Voluntarily paying for somebody else to reduce carbon emissions to compensate for something you're doing to increase them--few other subjects have aroused so much controversy in the last year, inside and outside the environmental community. Climate change skeptics naturally see the whole idea of carbon offsets as silly and pointless. But even those who see carbon reduction as an urgent necessity wonder whether offsets really help.
How do you know whether you're getting real value when you purchase a carbon offset?
Eileen Claussen, president of the Pew Center on Global Climate Change, thinks on balance that offset programs help individuals see that they "are neither blameless nor helpless, and can really make a difference." But Daniel F. Becker, director of the Sierra Club's climate program, has compared offsets to papal indulgences--the get-out-of-hell-free cards that were being peddled in Germany in the early sixteenth century, when Martin Luther launched the Protestant reformation.
The press has been quick to identify cases in which carbon offsets have been purchased to dubious effect, no doubt leaving the environment-minded consumer more confused than ever about whether there's any way of doing this right. Last week, for example, the Los Angeles Times reported that the makers of Al Gore's film "An Inconvenient Truth" paid a broker, Native Energy, to purchase offsets to compensate for carbon emitted in making the documentary. If the paper got the facts right, the film makers paid $12 per ton to purchase the credits, but Native Energy sold them to fund a methane collector on a Pennsylvania farm and a small Alaska wind turbine complex, at $2.40 and $4.00 per ton. In both cases, the projects would have gone ahead without the carbon credits, and the offsets provided only a small fraction of their costs.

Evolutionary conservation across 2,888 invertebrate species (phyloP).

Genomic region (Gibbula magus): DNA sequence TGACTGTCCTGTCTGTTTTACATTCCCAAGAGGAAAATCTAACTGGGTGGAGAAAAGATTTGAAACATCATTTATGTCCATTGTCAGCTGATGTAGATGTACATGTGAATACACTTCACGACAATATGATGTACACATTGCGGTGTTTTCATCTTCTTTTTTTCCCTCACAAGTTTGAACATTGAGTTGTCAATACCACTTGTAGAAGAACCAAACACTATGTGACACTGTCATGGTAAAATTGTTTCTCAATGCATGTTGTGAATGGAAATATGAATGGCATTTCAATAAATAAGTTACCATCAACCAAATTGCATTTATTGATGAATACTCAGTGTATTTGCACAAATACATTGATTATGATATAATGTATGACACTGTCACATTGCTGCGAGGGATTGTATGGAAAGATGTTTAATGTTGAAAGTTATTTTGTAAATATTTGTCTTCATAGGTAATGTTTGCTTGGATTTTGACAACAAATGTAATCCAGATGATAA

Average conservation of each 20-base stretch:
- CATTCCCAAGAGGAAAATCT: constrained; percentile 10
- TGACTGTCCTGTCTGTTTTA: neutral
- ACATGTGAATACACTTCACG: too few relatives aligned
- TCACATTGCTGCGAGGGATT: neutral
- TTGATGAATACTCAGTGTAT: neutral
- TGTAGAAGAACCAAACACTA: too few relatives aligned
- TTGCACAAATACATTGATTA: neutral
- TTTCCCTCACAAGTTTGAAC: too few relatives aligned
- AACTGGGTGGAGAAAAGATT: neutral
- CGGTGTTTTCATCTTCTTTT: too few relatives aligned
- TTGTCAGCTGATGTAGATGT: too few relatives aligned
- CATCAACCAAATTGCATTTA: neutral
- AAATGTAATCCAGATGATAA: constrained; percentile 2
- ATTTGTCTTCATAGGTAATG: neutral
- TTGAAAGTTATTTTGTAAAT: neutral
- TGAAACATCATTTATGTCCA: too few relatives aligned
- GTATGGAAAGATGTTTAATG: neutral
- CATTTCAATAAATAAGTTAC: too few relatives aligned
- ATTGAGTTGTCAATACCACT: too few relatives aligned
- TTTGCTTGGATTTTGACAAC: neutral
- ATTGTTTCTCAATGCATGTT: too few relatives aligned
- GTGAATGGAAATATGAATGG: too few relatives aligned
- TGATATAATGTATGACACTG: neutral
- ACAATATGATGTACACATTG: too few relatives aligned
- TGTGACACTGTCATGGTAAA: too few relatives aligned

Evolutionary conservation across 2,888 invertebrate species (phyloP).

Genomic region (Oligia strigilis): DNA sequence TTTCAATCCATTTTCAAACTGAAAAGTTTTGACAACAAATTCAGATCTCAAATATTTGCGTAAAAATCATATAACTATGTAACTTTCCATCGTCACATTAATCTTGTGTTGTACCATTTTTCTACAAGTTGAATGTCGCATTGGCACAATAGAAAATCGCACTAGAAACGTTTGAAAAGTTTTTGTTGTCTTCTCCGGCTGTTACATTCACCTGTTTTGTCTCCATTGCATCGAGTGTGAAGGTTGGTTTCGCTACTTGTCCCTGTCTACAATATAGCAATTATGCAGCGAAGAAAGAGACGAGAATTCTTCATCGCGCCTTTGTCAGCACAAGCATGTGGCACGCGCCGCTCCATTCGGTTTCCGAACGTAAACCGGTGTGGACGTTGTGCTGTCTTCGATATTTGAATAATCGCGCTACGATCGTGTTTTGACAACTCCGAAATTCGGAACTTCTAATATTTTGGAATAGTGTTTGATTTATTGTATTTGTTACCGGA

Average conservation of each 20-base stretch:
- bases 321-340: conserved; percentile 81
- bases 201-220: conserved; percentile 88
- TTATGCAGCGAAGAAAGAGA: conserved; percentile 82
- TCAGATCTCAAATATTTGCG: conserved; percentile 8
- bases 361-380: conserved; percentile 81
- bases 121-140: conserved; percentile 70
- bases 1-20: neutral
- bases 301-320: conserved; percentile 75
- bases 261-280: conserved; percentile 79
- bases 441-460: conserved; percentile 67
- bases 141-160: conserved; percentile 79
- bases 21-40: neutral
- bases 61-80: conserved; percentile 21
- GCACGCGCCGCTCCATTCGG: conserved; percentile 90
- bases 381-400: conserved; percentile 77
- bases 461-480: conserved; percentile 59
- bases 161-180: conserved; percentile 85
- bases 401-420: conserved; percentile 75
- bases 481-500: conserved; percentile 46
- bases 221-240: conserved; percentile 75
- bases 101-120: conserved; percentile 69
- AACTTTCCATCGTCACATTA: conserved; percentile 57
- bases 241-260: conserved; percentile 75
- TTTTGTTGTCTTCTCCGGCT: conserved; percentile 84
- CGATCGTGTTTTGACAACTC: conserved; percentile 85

An obvious moral is that if you're thinking of buying offsets from a broker, try to make sure that the broker isn't skimming two thirds or three quarters of what you pay. But there's also a larger message, which is that you also shouldn't buy your offsets at too low a price, if you want to really accomplish something. Though it may sound counter-intuitive at first blush, if you look for too good a bargain and end up spending too little for something, the thing you're buying may not be any good.
It helps to think of carbon offsets in the larger context of carbon trading because, after all, when you buy offsets you're doing essentially the same thing that a large coal-burning utility does when it buys emission allowances from some party that has found a way to cut emissions economically. In the carbon trading system that Europe has set up, the initial carbon allowances were made too liberally, and carbon prices--at around $5/ton--were much too low to have much impact on corporate decision making. The result was a windfall for the big carbon emitters that got most of the allowances.
For carbon trading to have a really strong impact on investment decisions, says James Cameron, vice president of the trading firm Climate Change Capital in London, prices would have to be in the vicinity of $20 or $25 per ton.
So here's a rule of thumb: if somebody offers you a carbon offset at less than $20/ton, don't buy it. What you want is something that will prompt somebody to do something good that otherwise would not have happened. At less than $20, you probably won't be getting that.